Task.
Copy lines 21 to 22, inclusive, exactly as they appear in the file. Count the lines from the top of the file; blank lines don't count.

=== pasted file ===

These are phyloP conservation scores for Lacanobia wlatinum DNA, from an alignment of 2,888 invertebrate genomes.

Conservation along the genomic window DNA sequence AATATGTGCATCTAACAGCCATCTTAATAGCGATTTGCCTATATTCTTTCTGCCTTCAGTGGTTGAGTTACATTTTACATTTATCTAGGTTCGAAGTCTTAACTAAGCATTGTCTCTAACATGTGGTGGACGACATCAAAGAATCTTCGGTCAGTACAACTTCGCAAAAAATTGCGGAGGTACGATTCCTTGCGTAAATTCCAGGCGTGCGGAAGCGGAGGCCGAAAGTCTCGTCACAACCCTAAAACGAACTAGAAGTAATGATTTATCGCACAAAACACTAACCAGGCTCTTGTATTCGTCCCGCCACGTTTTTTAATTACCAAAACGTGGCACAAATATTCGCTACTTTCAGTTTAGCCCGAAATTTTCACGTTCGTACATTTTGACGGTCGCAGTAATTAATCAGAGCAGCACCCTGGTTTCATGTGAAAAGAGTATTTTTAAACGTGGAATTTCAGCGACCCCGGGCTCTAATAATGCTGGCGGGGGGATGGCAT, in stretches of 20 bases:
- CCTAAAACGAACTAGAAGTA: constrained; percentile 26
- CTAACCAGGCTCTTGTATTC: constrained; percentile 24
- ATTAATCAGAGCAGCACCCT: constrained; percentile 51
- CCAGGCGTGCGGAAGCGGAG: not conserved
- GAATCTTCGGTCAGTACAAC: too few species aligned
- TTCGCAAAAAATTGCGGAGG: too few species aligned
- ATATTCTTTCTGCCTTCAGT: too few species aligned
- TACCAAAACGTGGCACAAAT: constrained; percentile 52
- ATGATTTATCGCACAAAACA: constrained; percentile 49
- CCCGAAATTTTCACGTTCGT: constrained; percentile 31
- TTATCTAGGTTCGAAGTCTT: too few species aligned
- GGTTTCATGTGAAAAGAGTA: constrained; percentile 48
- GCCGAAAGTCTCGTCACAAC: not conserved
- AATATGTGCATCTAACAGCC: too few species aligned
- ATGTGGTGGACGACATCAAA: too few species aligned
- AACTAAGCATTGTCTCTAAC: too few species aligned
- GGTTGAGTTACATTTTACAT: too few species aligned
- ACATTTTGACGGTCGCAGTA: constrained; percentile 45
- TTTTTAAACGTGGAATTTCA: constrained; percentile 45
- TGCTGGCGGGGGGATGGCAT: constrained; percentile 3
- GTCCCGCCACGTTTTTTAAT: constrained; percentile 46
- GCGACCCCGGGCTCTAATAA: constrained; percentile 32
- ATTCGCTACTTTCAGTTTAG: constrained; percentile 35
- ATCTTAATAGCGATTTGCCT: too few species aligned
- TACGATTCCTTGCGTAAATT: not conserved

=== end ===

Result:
- TTTTTAAACGTGGAATTTCA: constrained; percentile 45
- TGCTGGCGGGGGGATGGCAT: constrained; percentile 3